Teddy Rankin-Parker playing cello for a packed gallery during the Abstract Workshorses show.

Teddy Rankin-Parker playing cello for a packed gallery during the Abstract Workshorses show.

Amy Haddad is a writer at BigTime Software. She is also a freelance writer and blogger. Read her blog, Art Diversions, at artdiversions.com. And follow her on Twitter at @amymhaddad.

Press Release: The Art Awarded for Excellence

The Art House Awarded for Excellence

The Art House Awarded for Excellence

For immediate release: January 13, 2017

 

The Art House selected for 2016 Chicago Small Business Excellence Award Chicago,IL - January 13, 2017 — The Art House has been selected for the 2016 Chicago Small Business Excellence Award in the Art Schools classification by the

A special thank you to all the artists who have studied at The Art House. It is a privilege to work with you. Rebecca George, Founder/Director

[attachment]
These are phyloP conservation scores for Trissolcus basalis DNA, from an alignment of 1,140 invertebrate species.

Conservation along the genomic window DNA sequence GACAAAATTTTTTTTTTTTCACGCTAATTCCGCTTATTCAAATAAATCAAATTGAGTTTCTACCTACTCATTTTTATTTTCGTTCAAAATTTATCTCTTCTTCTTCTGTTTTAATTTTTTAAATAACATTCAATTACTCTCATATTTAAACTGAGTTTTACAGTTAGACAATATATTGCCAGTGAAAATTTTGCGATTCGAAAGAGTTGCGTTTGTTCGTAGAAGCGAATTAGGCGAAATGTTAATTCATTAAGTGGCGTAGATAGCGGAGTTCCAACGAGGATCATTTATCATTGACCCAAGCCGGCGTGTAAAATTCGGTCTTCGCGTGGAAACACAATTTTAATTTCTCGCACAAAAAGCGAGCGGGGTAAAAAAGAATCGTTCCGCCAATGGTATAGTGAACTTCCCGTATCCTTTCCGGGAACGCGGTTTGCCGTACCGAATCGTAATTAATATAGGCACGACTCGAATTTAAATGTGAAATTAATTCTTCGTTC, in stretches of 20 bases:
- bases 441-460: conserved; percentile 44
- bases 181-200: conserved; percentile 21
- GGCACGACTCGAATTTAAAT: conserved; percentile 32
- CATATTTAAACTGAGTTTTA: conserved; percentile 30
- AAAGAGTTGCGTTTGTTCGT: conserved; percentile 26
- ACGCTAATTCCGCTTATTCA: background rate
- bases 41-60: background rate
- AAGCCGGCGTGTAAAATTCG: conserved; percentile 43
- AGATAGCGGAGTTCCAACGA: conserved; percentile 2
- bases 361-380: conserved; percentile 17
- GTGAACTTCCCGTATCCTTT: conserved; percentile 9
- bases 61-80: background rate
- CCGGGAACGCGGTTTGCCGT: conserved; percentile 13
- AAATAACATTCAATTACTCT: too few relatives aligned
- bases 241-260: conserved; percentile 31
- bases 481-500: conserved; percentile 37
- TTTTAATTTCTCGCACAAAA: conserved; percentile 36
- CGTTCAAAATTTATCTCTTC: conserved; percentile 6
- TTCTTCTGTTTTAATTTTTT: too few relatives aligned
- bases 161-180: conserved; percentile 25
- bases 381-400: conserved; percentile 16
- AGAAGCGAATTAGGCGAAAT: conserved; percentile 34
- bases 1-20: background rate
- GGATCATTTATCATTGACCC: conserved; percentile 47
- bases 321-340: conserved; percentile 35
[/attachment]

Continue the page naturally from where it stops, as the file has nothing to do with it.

Review: No Rest Group Show

Review: No Rest
By: Amy Haddad

December 17, 2016

The six artists that made up the show “No Rest,” which debuted on December 17 at Arts on Elston, had different aims. Ken Hogrefe* was interested in “non-traditional painting formats.”
Mary Dorrell* focused on abstraction in order to have a better understanding of color. Others mixed their own paints or tried new materials. However, one theme governed this show: experimentation. Each room of this three-room show tackled this theme differently.

The front room created a dialog between the familiar and unfamiliar. It was refreshing to see the influence of eminent twentieth-century artists applied in new ways.The rapid brushstrokes and dribbles of paint in Merrill Ehrenberg’s “Woman on a Chair” called to mind Jackson Pollock’s drip paintings. According to Christine Connor,* Jasper Johns inspired her two graphite and pastel pieces, both titled “Flora Study.” Other pieces recalled Franz Kline and Robert Rauschenberg.